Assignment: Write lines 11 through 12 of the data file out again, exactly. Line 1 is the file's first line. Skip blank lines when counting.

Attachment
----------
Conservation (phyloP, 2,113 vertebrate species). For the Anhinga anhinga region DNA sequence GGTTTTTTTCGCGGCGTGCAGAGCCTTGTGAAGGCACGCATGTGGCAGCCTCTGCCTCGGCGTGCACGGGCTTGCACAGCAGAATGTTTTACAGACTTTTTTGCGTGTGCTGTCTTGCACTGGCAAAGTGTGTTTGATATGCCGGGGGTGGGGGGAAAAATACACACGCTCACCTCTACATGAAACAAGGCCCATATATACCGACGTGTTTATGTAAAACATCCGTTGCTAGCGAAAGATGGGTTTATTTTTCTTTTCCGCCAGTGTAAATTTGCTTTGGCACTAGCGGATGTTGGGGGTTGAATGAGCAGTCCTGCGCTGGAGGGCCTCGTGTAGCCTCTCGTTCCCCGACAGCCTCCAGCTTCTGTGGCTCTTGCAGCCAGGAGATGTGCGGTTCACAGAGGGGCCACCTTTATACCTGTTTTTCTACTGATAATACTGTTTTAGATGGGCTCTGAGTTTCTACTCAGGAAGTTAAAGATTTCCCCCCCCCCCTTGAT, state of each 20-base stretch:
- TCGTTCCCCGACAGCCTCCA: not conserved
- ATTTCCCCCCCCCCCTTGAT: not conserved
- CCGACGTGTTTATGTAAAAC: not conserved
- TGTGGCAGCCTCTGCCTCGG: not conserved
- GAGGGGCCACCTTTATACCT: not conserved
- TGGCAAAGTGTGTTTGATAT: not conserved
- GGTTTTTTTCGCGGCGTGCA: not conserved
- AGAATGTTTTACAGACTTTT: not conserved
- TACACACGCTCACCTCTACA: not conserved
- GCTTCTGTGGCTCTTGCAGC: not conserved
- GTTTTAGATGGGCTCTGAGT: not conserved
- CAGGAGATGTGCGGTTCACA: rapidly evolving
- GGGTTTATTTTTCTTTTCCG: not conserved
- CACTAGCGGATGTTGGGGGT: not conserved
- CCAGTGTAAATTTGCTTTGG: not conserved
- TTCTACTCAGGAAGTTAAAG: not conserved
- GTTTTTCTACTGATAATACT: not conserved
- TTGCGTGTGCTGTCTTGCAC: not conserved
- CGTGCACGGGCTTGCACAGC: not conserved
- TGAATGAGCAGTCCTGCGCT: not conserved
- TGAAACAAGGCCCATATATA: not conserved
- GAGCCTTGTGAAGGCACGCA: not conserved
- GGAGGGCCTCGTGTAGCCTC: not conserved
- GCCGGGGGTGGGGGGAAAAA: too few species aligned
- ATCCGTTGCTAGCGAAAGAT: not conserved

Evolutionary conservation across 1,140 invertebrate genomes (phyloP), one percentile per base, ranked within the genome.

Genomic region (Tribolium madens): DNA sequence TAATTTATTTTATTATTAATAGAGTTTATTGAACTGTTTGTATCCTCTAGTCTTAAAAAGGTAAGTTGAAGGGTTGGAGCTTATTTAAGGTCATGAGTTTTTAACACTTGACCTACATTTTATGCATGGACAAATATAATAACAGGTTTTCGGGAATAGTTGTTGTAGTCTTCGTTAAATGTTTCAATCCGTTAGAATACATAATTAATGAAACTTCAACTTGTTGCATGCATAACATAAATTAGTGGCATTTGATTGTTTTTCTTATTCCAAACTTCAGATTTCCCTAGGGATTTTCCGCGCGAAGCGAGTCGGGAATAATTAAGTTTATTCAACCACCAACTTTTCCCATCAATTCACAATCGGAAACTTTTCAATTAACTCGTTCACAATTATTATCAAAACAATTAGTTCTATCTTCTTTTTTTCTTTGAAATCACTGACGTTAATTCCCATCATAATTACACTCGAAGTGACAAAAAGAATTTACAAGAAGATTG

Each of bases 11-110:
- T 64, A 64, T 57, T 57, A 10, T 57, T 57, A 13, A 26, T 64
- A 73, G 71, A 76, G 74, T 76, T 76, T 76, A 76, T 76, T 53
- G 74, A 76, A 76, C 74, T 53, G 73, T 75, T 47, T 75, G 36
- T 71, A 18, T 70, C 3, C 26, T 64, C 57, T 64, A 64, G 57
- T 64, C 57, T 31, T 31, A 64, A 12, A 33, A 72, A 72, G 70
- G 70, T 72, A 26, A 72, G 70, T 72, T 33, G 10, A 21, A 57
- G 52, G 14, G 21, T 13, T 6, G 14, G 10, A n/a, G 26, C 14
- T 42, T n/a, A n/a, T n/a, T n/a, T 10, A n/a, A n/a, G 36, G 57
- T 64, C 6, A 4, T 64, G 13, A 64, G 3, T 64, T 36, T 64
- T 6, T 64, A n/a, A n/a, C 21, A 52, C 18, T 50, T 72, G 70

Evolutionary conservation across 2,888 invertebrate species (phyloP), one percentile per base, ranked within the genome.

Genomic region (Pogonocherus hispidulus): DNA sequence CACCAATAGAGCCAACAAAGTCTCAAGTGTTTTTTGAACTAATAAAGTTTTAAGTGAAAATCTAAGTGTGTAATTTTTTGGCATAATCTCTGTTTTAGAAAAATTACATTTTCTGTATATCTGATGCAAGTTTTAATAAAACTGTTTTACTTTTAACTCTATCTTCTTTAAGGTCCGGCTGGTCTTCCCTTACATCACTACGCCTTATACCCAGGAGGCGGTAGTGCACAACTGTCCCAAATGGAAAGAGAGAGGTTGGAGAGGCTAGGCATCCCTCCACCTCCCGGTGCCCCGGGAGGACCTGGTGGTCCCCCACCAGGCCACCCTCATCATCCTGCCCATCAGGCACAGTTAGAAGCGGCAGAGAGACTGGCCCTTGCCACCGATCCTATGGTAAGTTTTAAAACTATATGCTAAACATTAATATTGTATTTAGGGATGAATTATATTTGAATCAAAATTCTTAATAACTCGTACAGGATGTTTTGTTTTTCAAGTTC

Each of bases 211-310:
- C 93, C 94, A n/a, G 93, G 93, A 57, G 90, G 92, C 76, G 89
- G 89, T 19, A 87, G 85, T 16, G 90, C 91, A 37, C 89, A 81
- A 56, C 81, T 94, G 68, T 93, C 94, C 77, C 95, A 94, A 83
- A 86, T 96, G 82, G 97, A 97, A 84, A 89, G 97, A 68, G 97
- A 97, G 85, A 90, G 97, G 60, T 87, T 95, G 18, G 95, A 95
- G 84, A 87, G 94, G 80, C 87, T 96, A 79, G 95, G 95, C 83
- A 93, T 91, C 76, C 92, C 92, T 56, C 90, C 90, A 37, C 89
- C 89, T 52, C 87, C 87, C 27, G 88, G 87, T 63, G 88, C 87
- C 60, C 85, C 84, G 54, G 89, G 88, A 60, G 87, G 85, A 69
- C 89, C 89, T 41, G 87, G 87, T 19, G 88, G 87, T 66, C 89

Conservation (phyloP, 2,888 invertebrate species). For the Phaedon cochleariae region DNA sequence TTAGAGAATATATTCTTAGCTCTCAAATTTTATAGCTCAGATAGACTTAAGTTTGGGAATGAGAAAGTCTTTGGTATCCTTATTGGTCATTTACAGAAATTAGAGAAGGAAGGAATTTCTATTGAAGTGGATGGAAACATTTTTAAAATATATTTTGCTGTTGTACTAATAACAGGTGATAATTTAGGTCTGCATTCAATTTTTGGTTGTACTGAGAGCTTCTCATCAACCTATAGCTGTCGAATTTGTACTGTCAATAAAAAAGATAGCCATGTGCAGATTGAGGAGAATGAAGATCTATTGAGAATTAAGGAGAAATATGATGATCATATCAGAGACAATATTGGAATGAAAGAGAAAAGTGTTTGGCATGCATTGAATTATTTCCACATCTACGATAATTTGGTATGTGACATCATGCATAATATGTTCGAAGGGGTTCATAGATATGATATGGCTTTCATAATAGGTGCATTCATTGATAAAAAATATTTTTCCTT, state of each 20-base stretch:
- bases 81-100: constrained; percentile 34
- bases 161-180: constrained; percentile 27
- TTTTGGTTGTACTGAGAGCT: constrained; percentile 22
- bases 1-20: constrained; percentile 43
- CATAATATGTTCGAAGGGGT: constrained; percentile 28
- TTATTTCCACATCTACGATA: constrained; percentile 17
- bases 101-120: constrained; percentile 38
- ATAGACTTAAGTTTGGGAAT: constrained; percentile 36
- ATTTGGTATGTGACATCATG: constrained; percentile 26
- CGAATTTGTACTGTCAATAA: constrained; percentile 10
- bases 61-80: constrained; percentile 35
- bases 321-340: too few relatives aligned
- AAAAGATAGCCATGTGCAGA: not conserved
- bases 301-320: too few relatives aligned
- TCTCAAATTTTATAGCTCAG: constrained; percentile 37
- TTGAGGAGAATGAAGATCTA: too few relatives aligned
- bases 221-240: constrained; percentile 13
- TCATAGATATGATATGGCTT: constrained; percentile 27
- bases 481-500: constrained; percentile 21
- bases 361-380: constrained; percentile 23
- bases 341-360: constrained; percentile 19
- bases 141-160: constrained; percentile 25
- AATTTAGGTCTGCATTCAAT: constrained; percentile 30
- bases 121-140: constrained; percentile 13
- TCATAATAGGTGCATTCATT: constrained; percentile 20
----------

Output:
- GCTTCTGTGGCTCTTGCAGC: not conserved
- GTTTTAGATGGGCTCTGAGT: not conserved